Maggie loves sleeping in the library near my computer.
:

One: Writing is a solitary life. The writer needs to isolate themselves as much as possible to wrote, and unless the writer has another job with social interactions, or an active family living with them. It could be a lonely life. A pet can alleviate some of that loneliness. Enter the cat or dog. They’re a companion, and they sleep a lot giving writers their needed solitude. Over the years following the Guppies list serve among the writers who posted there, cats seemed to be the most popular pet. Perhaps it’s because cats don’t need to be taken out for walk. Also having cats or dogs a writer can write realistically about the animals’ behaviors.




One of the two rag doll cats my daughter has.

Two: Pets humanize the protagonist, show a tender side to them, and because both cats and dogs are popular pets, many readers can relate to them. Of course, children can soften a protagonist, too, but children create problems. It’s hard for a sleuth, especially an amateur sleuth, to take of sleuthing on a whim when they have children to consider. Not that it’s impossible, but it’s much easier to leave a cat or dog at home than a child.

In my series, my protagonist, Catherine, has a cat. Eventually she ends up with a dog, too. Her romantic interest, the police chief, who she is now engaged to, had a cat and at the end of the first book, he acquired a dog from the death of a murder victim.







Because I’ve had cats and dogs for years, I find them easy and natural to write about. Do I enjoy reading books without animals? Absolutely! Do I like books with cats and dogs in them? Yes, but only if the book is well written with a good plot. I have a lot of favorite authors who don’t include animals. Cats and dogs are not as important as a protagonist I like and a well written book with a good plot.


Do you include cats or dogs in your work?
Do you have a cat or dog?

9 comments:

Margaret Turkevich said...

I have two standard poodles stretched out on the cool tile kitchen floor next to me. Yes, I write about them.

Gloria Alden said...

Margaret, I've only seen one or two standard poodles before and they were beautiful.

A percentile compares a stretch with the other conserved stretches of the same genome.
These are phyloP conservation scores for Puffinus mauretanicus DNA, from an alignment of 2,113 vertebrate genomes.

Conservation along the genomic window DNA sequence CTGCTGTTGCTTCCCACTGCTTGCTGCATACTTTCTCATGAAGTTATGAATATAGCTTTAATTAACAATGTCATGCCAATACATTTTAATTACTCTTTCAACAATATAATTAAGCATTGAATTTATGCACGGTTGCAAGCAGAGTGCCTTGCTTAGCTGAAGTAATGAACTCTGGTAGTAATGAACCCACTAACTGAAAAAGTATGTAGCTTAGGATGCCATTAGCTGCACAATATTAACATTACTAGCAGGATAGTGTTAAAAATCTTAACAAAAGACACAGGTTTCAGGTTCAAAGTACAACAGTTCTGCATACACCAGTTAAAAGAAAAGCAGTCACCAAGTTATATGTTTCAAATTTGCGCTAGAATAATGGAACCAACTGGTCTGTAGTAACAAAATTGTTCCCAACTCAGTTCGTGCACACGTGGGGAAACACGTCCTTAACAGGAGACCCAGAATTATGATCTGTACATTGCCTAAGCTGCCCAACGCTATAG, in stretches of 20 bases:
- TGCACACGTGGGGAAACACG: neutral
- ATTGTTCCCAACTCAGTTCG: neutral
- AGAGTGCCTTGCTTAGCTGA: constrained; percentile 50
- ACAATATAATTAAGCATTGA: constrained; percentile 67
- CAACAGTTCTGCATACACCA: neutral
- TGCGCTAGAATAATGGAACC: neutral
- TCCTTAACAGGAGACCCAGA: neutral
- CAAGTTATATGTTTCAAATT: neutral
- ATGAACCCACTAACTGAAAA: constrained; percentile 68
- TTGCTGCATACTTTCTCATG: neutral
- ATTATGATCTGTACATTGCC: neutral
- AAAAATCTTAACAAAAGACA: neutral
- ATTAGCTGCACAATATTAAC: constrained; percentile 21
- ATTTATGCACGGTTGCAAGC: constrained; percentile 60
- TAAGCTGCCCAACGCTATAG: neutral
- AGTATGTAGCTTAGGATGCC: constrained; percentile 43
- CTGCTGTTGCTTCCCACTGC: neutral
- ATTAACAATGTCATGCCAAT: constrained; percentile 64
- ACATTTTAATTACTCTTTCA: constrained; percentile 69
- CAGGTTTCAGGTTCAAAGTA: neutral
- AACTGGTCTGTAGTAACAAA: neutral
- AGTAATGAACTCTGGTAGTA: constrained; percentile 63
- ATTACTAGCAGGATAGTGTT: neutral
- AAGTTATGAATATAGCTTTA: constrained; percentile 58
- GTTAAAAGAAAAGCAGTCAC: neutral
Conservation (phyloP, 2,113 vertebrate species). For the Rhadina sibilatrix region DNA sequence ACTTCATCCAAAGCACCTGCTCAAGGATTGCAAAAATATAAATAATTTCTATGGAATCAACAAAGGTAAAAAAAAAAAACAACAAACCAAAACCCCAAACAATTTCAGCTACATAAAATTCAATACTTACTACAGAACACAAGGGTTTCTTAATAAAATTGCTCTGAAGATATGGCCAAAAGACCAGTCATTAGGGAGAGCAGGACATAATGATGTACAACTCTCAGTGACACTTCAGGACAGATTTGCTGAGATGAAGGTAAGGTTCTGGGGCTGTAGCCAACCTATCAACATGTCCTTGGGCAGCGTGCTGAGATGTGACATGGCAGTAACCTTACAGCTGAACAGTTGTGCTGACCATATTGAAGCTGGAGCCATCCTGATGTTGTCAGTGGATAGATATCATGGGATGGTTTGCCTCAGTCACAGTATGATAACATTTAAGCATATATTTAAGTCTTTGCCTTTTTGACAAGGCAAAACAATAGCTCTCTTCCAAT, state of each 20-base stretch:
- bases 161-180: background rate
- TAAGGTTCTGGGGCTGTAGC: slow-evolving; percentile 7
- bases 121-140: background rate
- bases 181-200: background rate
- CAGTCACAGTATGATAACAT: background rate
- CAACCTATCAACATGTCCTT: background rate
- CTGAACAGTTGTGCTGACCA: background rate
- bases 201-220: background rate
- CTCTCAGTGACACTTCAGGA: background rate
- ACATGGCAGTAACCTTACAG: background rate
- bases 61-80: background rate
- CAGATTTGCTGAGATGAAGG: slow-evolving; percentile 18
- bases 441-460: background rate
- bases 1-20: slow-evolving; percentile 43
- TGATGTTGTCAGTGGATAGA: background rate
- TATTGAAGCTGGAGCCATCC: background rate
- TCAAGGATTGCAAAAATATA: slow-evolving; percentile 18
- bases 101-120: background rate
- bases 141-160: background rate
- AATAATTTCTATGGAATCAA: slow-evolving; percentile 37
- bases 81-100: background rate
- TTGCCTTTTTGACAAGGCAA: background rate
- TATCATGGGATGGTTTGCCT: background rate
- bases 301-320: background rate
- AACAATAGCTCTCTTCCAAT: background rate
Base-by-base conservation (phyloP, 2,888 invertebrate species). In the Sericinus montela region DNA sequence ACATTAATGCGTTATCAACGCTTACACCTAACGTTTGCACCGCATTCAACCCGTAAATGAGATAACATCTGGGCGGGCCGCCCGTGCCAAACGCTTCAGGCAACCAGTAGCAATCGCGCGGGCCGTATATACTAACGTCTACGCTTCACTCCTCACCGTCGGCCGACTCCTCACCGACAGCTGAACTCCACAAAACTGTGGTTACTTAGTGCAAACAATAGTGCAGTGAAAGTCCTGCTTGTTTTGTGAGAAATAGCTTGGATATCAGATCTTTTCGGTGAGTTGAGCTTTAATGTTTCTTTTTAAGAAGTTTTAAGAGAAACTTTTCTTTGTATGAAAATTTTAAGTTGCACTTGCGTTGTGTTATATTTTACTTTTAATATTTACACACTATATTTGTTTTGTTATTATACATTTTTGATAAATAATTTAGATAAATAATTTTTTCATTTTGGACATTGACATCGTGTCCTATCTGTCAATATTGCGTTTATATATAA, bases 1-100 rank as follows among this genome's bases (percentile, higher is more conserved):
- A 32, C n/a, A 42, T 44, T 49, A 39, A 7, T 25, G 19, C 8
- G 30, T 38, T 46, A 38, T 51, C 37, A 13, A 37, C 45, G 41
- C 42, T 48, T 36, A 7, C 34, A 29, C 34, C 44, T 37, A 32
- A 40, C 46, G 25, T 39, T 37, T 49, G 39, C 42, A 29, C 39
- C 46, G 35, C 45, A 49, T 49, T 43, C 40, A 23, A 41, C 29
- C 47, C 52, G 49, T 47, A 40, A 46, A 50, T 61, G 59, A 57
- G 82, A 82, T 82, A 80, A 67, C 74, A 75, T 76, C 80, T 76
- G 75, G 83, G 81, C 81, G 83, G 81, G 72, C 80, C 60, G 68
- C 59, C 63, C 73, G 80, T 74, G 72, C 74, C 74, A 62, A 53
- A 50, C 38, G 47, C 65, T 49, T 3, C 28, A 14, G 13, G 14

Kait said...

Wonderful blog. I do remember it from 2012. Loved it then and it has aged well.

I currently have cats, but I have also been a dog owner. Both show up regularly in my writing.

Warren Bull said...

Mysteries and mystery bookstores are common haunts for cats

Gloria Alden said...

Thank you, Shari. In addition to my tabby house cat, I also have two barn cats. I've always had
at least one cat or more. After I started teaching I was without a dog until I was almost ready to retire. I didn't think it was fair to have a dog when I was gone all day and sometimes into the evening when I had a parent teacher conference.

Warren, it's a rare bookstore, at least an independent one that doesn't have a cat.

Anonymous said...

I love "The Cat in the Stacks" series about a librarian and his large Maine Coon who goes to work with him. My ONLY "pet peeve" LOLOL is the cover shoes a large cat but it is NOT a Maine Coon. grrrr. Delightful stories with a friendly cat. -- Laurie

Gloria Alden said...

Laurie, I haven't read that series. You'll have to tell me who the author is.

KM Rockwood said...

We've been trying to cut down on pets as we get older. Right now we're down to one dog and five cats.

I include cats and dogs in much of my writing. My recent story in the anthology Fur, Feathers and Felonies was told from the point of view of Rasputin, a black Russian terrier mix with a heart of gold, who doesn't think ill of anyone, even when they are kidnapping his master.

Gloria Alden said...

Kathleen, that sounds like a cool story. Who put that anthology out?